Dewpoints in the low 70s, high heat and warm ocean water – sounds like a typical weather pattern for south Florida, right? That’s what San Diego, California – typically noted for its mild, temperate weather and relatively chilly ocean temperatures – has seen over the last few weeks.
The National Weather Service in San Diego noted on Monday water temperatures off of the Scripps Pier, located in the San Diego community of La Jolla, were up to 78°, an incredibly high figure for an area where average figures are in the upper 60s this time of year. They peaked at 81.3° last week, according to the NWS.
sea surface temperature #sst extremes in the California bight as observed on satellite (departure from average) shows how large of an area is anomalously warm #cawx #sandiegowx and this has increased warmth and humidity on the coast, SAN has been 80F or higher 16 straight days pic.twitter.com/nwdAkpacZu
— NWS San Diego (@NWSSanDiego) August 13, 2018
Due to a strong monsoonal flow, dewpoint temperatures in San Diego have been hovering in the mid 60s to low 70s the last few days, making it unusually muggy in the area. Dewpoints, a measure of the amount of moisture in the air, are usually in the 50s to perhaps low 60s in San Diego. When dewpoints climb above the 60°-65° threshold, most people will feel it, and particularly in San Diego, which isn’t used to this kind of humidity level.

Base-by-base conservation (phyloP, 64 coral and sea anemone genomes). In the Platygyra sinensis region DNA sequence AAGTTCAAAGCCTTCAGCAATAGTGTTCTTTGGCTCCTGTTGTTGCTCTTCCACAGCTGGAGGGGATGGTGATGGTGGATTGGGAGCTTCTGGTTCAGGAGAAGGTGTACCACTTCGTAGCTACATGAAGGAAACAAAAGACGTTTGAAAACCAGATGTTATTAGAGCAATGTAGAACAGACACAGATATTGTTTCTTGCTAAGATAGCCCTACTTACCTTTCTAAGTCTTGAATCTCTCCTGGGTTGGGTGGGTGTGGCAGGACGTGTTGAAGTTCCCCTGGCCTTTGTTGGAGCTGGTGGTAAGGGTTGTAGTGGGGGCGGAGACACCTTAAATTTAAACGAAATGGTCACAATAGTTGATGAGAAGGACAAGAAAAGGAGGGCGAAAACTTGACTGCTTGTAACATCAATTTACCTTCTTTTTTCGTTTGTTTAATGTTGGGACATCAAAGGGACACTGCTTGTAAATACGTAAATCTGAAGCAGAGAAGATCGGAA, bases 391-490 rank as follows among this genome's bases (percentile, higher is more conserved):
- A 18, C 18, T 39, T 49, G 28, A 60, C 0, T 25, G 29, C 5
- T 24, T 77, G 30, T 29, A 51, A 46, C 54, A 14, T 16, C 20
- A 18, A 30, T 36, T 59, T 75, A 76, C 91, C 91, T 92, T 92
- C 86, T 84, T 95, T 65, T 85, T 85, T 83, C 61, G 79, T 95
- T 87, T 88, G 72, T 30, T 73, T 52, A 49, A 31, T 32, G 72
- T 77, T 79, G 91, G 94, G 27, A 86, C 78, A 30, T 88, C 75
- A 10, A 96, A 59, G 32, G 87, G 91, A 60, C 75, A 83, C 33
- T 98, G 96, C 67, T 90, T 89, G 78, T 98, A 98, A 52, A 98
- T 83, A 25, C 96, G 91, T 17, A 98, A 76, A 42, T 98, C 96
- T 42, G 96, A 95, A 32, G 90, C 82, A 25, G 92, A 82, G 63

Finally, San Diego’s also seen air temperatures that are running way above average so far this month. Through the first 12 days of the month, San Diego’s had an average temperature of 80.7°, which, if drawn out over the full month, would make it by far the hottest month in the city’s recorded history. The current record is September 1984, which had an average reading of 78.9°.
So what’s causing it all? The water temperature heat is the biggest mystery because the anomaly is highly concentrated in the San Diego area (see the tweet above), but the same persistent ridge across the west has kept San Diego on the hotter side, and the dewpoints have mainly owed to a shorter-term sharp pull in monsoonal moisture from the south.
The week ahead, however, looks to feature a bit more of a “normal” weather pattern for the area, though those toasty water temperatures probably won’t dissipate too sharply anytime soon. Temperatures will still be well above average in the area.
Stay with WeatherNation for the latest on this unusually muggy spell in the San Diego area.
For WeatherNation: Meteorologist Chris Bianchi – Featured image: Courtesy of Surfline